This is the third of two articles (yes, I’m aware of the math problem) looking into the difference between “modern” medicine and “wellness” medicine. This article was written in response to requests from local healthcare professionals that felt additional information would be beneficial…
The Checklist Manifesto, written by surgeon Atul Gawande, recounts a study that found the average patient in the ICU required 178 individual actions PER DAY. That’s one hundred seventy eight chances per day to miss a step and cause patient harm. More patients die from preventable medical errors each year than from motor vehicle accidents, breast cancer, or AIDS according to the 1999 report published by the Institute of Medicine. We are all prone to making mistakes. Doctors can’t do it alone.
Nurses are the backbone of both modern medicine and wellness medicine. They are another layer of patient safety and information. Their close contact with patients places them in the position to help catch medical errors and educate patients. I recently spoke to a nurse who exhibited her displeasure that she wasn’t allowed to appropriately counsel a patient upon discharge for fear of affecting the patient satisfaction survey numbers. Nurses are rewarded for being “nice”, not for educating patients, not for providing good, safe patient care. Hospitals shouldn’t be a place to go to be treated nicely, they should be a place to go for good care. The goal of being hospitalized is to get the patient well enough to be discharged and not have the need to come back.
If a patient satisfaction survey is to be used, in my opinion it should be short. A one-question survey with a yes or no response should suffice. “While you were hospitalized, did the doctors, nurses, and techs do their best to ensure that your overall health improved since the time of admission?” Yes? No action needed. A no answer would necessitate an automatic visit with the hospital administrator to discuss either a failure with the provision of healthcare or a failure in communication. Survey companies are not in the business of improving patient care. They are in the business of taking needed money away from healthcare provision. Ask your hospital administrator how much the survey companies receive in compensation. I bet you won’t get a straight answer.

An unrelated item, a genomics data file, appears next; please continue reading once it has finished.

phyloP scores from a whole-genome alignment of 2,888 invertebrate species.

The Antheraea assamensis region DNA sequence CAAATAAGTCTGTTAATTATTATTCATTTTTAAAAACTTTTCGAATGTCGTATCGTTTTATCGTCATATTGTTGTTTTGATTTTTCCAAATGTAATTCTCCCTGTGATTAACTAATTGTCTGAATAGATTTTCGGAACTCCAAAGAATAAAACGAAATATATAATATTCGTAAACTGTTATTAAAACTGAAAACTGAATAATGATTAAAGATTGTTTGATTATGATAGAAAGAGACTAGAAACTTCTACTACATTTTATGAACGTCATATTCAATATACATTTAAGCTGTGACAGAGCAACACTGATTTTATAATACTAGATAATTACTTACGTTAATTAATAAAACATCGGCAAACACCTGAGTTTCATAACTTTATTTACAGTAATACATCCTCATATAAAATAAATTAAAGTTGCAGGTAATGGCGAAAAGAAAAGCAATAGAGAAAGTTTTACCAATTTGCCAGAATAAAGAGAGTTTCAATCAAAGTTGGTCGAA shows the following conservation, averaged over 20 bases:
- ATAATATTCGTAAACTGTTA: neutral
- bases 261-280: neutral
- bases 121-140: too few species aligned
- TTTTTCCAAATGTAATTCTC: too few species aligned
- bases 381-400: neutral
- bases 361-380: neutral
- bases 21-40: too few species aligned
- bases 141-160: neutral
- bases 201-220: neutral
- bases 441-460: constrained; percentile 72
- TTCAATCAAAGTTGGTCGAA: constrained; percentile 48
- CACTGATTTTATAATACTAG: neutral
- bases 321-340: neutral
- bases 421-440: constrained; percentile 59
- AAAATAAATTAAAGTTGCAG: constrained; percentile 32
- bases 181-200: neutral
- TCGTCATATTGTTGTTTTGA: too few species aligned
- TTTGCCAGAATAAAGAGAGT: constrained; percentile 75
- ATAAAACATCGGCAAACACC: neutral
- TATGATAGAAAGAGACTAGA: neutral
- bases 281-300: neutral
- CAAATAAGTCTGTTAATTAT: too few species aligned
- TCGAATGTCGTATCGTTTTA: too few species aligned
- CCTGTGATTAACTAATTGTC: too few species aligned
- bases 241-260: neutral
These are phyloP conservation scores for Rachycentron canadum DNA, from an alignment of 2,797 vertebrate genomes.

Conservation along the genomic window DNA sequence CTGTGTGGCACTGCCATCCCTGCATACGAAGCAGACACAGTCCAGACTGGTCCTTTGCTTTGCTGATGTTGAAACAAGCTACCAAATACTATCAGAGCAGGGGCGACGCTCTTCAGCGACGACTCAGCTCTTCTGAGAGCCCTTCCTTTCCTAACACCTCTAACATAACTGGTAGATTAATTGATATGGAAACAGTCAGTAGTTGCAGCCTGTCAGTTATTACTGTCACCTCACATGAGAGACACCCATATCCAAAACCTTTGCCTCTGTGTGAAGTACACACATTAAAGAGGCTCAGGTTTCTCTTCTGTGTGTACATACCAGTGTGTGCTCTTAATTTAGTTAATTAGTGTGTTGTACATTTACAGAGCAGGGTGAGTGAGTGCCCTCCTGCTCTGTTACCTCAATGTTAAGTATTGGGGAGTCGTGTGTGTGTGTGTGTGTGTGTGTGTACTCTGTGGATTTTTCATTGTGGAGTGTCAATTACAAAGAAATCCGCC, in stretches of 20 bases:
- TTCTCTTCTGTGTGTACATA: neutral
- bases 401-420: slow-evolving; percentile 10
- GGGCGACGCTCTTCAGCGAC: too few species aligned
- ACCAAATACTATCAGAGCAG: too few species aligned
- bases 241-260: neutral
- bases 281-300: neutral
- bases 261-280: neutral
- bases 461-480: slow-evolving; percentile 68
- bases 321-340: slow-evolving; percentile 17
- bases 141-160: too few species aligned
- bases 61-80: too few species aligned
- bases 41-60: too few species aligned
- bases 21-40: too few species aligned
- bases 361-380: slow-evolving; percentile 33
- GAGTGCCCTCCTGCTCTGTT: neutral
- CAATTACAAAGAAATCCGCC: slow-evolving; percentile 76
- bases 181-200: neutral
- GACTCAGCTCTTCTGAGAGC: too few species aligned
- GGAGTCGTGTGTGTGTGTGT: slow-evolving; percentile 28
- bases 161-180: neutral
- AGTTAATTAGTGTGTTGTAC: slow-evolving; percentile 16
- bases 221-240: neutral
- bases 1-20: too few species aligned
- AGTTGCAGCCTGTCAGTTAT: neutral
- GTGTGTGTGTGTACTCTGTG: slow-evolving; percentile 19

Why are patient satisfaction survey scores used as a metric for healthcare provision? It is much easier to measure patient satisfaction than it is to measure good, safe care. When doctors and nurses provide good patient care, patients will get better, get worse, or stay the same. Unfortunately, when doctors and nurses provide poor patient care, patients will get better, get worse, or stay the same.
Where does patient satisfaction come in? It certainly weighs heavily on the “getting worse” side according to the March 2012 Archives of Internal Medicine study quoted in last week’s article. I don’t advocate being rude to patients but I do think my role should not be that of a friend or buddy but rather someone using my years of training to help you get better by appropriately utilizing the available technology.
We need to take a stand against the medical machine that is “modern” medicine. Mail the surveys back, but don’t fill them out. Call your hospital administrator and let him know that you not only appreciated surviving your hospitalization but you valued the patient education and safety that was provided. Didn’t receive any patient education prior to discharge? Let him know. We need to show dissatisfaction with a healthcare system that encourages doctors and nurses to willfully ignore their duty to address risk factors that contribute to our decline in “wellness”.
Disclaimer: Dr Stephen Rath, MD, DABA is a board certified anesthesiologist as well as the owner and medical director of Fusion Medical Spa located in Ruidoso, NM. The opinions given here reflect a new way of thinking about medicine and are not necessarily endorsed by the U.S. Air Force, Lincoln County Medical Center, or even his wife. Comments or questions? His email address is: DrRath@FusionMedicalSpa.net.